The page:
Nov. 20—They pass. They shoot. They score.
New Mexico United will soon be heading to a pitch all their own, after the Albuquerque City Council voted 7-2 late Monday to allow the team to lease land at Balloon Fiesta Park to build a privately financed stadium.
Councilors Brook Bassan and Renée Grout voted against the proposal.
The team was facing down the clock as a 2026 mandate from the United Soccer League, requiring a minimum 6,000 seat stadium for each team in the league, quickly approached. Ron Patel, chief business officer at New Mexico United, said the team plans to build an 8,000- to 10,000-seat stadium.
The stadium will be located in a seven-acre parking lot east of the launch field that, according to city officials, is generally avoided by balloonists, although Rainbow Ryders founder and president Scott Appelman told the Journal it is possible to land in the area, depending on the weather.
The project passed a major benchmark last week after the Environmental Planning Commission voted 8-1 to recommend approving the project, bringing the team to the six-yard box.
"Scoring a pro soccer stadium in Albuquerque is a big win for families," Mayor Tim Keller said in a statement. "We listened to voters, worked together, and now the ultimate goal is one step closer to being realized."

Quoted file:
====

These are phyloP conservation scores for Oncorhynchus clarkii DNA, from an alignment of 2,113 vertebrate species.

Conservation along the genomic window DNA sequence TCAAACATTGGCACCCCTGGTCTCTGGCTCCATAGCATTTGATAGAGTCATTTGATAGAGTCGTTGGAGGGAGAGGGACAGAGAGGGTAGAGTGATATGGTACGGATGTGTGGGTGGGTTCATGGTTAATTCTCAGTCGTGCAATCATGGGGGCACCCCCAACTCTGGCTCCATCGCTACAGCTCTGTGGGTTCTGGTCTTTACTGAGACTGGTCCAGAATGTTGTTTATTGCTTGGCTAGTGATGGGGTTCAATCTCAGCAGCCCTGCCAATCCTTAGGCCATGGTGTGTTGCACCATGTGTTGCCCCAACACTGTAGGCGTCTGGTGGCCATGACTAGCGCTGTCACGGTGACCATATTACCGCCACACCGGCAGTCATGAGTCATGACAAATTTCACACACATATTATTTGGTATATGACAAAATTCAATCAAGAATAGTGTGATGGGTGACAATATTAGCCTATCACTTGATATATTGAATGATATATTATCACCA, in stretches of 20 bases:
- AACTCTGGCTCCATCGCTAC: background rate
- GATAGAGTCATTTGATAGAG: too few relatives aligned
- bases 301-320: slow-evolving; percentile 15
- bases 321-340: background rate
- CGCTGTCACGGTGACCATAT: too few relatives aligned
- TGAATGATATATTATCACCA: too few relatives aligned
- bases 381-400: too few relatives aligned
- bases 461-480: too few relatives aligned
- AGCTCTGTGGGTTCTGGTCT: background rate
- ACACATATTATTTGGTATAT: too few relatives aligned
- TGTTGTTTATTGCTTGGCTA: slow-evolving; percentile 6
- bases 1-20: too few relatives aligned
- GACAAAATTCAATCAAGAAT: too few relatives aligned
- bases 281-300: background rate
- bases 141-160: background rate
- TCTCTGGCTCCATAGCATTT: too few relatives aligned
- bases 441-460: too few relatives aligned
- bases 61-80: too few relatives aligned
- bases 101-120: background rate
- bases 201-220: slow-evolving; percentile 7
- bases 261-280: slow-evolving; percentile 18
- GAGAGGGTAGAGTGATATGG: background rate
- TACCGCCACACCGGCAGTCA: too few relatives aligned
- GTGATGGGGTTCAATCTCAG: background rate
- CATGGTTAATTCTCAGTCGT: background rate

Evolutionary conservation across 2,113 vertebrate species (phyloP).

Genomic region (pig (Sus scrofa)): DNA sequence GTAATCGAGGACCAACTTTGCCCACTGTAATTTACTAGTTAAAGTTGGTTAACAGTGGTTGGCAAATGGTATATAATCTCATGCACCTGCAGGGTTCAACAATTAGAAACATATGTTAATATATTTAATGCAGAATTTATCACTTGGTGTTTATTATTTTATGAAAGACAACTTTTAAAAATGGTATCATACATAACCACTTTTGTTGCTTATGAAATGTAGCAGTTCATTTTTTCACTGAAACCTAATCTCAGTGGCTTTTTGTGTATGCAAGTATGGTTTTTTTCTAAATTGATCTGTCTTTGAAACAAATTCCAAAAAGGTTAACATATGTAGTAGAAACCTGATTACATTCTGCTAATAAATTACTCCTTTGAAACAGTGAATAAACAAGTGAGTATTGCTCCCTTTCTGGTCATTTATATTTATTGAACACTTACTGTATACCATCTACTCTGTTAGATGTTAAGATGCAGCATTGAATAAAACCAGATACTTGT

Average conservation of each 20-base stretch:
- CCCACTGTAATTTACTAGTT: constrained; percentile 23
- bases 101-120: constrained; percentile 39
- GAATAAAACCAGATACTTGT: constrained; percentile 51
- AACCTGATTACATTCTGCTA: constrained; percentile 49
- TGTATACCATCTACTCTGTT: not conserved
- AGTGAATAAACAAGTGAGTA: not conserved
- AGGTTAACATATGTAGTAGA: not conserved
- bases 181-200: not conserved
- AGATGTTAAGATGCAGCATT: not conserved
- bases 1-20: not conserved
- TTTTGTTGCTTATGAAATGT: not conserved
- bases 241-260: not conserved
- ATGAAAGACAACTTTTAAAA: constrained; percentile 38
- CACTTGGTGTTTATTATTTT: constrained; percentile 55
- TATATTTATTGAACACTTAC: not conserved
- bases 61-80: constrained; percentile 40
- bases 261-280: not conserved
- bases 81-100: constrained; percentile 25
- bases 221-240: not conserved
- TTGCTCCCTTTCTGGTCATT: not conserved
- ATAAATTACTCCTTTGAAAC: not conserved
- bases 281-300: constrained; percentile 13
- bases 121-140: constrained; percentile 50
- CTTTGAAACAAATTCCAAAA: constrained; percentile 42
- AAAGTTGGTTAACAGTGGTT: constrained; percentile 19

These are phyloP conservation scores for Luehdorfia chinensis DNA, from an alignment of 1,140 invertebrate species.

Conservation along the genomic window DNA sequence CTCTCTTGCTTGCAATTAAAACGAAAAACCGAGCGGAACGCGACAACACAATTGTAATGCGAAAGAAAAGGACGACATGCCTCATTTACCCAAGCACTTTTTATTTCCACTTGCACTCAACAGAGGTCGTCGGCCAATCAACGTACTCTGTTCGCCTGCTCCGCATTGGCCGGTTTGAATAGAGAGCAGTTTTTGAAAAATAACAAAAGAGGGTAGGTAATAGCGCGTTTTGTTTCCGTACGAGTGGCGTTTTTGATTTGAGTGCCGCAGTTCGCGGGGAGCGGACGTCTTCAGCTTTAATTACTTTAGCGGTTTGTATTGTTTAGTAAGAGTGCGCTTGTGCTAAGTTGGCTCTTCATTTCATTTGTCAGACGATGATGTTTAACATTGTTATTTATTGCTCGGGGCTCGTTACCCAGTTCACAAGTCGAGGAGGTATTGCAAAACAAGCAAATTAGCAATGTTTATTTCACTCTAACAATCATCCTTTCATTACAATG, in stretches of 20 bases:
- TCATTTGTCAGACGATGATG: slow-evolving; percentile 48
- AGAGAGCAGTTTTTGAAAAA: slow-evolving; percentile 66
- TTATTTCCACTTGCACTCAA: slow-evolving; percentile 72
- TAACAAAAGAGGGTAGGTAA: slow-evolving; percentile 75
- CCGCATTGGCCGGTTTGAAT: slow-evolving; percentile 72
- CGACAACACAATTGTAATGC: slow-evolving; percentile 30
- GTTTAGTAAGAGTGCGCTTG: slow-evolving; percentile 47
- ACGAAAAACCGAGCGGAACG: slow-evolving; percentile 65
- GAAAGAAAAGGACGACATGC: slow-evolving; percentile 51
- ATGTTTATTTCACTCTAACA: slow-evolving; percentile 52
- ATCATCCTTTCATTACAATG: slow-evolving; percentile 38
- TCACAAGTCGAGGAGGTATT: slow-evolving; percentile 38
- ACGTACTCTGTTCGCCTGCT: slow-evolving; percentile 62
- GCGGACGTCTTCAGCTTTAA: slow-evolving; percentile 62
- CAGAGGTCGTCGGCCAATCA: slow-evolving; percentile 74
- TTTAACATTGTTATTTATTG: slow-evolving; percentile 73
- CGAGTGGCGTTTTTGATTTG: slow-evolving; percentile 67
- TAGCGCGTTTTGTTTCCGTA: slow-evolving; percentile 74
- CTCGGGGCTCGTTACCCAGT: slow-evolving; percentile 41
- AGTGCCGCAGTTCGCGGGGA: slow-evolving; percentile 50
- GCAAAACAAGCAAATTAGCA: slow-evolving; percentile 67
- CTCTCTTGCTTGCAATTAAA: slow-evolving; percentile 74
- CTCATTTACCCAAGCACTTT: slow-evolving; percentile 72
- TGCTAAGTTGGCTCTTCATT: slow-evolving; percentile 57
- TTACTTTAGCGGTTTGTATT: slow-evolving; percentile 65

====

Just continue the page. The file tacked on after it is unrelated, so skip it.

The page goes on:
The team is required to put at least $30 million into designing and building the stadium. Currently, New Mexico United subleases Isotopes Park, which is owned by the city. The privately owned soccer team will pay the city $35,000 the first year, with a 2% rent increase each year, plus a 10% cut of all parking revenue. The lease lasts for 30 years with the option to renew.
Recently retired Chief Administrative Officer Lawrence Rael estimated if parking cost $20 — the current cost for a space at Balloon Fiesta — with approximately 3,000 cars parking on game day, the city could net $102,000 throughout the season.
In return, the city will invest in certain infrastructure improvements, including upgrades to Vendor Row using state and federal funds.
Although some neighbors to the park came out to support the stadium, others said they were concerned about light and noise pollution from the construction and building and were frustrated with a lack of communication about the proposed project.
Patel said the team intends to continue to meet with neighborhood associations throughout the design and construction phases.
The Albuquerque International Balloon Fiesta leases the city-owned land from the Tuesday after Labor Day to the end of October. New Mexico United has agreed to not host games during the 10-day Balloon Fiesta.
"We are excited that the Council has approved a lease that allows New Mexico United to move forward with the construction of a privately funded stadium that will be for all New Mexicans," United owner and President Peter Trevisani said in a statement. "We still have a lot of work to do, and are honored to represent our incredible state. Somos Unidos."
The team was founded in 2018. Since its first game, 930,000 people have attended a New Mexico United match.